Mitigating the decline in real incomes
Wages in the US are up 6% on average while inflation seems to have peaked at 8.5%. Given that inflation looks set to head back downwards, this will result in a welcome increase in real incomes, at a time when US workers are in a strong bargaining position.
In Europe, however, wages are up just 1.5% whereas inflation is running at around 7.5%. Governments have rolled out various measures to help fill this gap – such as “energy checks”, “rebates at the pump”, and possibly food subsidies for the most disadvantaged – but such measures can never be more than temporary. They increase households’ dependence on government support and impede natural adjustments by masking the genuine impact of prices.
By preventing household incomes from at least partially closing the gap with inflation, policymakers are almost guaranteeing that European consumers will take to the streets. Governments need to nip this issue in the bud and make it easier for businesses to bump up wages. After all, one advantage of nominal GDP growth is that, to some extent, it automatically lowers the public debt-to-GDP ratio. If policymakers don’t shake off the disinflationary mindset they’ve had over the past few decades, they could trigger a deep recession, obstruct any kind of lasting price stability (whose causes are mostly external), and amplify public debt levels. A triple whammy!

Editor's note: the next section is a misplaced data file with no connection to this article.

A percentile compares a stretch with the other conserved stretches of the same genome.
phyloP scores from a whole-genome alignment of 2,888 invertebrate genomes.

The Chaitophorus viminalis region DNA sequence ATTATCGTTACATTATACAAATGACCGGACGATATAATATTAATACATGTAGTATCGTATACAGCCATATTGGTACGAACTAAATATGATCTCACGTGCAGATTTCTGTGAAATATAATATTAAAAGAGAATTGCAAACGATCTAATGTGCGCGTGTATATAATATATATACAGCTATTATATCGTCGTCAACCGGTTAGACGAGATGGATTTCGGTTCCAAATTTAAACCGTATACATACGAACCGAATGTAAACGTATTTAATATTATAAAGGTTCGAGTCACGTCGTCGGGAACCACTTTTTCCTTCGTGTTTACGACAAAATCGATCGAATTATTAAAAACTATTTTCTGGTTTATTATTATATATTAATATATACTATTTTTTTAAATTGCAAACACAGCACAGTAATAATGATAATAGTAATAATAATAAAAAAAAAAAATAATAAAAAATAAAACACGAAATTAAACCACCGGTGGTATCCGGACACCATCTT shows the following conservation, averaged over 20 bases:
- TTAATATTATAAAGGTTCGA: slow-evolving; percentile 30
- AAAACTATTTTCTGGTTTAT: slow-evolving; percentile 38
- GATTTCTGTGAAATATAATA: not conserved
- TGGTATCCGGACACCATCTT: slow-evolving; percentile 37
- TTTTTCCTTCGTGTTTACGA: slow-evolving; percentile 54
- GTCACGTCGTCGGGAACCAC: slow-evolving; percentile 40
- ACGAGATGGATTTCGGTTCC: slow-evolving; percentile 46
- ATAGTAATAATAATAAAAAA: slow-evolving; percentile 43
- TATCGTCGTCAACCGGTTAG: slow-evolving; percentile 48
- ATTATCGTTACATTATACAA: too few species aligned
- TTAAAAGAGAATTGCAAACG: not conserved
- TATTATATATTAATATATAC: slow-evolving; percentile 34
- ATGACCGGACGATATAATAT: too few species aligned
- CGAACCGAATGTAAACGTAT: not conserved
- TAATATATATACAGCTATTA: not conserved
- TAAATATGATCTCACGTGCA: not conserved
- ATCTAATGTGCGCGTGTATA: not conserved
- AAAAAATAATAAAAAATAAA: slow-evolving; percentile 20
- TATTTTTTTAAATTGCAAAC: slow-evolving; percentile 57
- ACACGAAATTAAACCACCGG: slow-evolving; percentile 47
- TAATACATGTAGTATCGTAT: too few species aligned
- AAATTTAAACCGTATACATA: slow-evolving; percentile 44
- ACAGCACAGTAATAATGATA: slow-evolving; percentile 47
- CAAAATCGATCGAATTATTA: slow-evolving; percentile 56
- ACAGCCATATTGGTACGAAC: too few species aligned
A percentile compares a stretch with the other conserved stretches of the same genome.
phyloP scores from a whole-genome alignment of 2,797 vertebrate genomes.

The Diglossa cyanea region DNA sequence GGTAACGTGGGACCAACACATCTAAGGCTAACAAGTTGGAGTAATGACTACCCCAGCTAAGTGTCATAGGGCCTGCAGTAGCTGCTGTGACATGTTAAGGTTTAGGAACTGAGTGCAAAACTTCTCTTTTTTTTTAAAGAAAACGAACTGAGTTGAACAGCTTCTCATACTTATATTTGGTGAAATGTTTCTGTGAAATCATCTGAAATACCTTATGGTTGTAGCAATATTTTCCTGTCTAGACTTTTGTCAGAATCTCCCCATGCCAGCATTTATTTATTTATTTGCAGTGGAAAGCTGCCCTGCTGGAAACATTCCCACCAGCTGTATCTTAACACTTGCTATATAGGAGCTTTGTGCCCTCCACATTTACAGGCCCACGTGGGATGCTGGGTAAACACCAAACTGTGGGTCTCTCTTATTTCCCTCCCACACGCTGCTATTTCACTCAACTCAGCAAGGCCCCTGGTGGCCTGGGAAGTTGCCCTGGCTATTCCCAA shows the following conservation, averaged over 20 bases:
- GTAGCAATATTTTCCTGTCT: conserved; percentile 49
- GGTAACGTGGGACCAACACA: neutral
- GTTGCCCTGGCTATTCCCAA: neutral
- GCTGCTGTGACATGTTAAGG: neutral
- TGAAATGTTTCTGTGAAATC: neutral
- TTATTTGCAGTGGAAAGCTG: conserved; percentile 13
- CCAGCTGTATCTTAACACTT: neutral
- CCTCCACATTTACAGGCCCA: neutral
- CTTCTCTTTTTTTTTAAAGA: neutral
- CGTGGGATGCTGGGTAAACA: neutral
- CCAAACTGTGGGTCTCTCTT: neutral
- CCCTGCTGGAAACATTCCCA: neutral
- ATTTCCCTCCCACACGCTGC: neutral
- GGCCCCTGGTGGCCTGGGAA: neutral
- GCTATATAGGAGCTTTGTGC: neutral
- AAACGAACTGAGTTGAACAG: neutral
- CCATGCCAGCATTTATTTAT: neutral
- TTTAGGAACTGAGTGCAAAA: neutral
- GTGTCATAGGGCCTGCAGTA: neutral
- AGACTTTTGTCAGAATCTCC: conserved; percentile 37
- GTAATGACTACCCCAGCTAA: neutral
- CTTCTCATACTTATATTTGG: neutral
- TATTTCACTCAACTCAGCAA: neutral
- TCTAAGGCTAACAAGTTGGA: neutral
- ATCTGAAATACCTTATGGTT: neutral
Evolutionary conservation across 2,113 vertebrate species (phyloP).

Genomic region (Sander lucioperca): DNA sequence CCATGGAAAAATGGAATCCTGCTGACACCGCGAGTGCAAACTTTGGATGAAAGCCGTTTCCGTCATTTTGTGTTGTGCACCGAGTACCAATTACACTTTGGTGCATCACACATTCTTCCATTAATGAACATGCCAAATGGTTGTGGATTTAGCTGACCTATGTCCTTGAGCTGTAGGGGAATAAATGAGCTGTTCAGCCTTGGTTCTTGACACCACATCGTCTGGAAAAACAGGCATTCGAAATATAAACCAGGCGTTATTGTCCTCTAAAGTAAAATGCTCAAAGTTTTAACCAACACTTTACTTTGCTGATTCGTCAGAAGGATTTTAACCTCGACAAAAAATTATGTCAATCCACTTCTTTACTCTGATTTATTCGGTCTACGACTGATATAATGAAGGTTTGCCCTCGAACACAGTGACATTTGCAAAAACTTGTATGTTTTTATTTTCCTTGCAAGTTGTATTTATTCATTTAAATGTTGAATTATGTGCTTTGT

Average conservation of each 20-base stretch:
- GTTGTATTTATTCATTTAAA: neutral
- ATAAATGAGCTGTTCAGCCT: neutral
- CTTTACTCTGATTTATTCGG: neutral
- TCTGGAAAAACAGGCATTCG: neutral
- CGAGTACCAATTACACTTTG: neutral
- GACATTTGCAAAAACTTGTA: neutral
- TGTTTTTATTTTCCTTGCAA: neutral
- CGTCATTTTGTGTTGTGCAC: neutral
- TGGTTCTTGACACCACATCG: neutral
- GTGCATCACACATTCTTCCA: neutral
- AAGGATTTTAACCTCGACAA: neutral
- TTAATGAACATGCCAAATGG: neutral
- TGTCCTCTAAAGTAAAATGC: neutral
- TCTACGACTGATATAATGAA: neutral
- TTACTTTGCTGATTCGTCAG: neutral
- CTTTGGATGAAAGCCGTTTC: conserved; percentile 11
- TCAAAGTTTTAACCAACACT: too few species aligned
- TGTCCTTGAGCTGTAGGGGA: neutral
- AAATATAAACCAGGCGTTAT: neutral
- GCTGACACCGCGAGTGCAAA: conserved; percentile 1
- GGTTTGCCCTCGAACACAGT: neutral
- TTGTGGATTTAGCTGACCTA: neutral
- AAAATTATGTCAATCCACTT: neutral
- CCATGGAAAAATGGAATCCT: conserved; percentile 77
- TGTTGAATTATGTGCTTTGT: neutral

Bringing back European manufacturing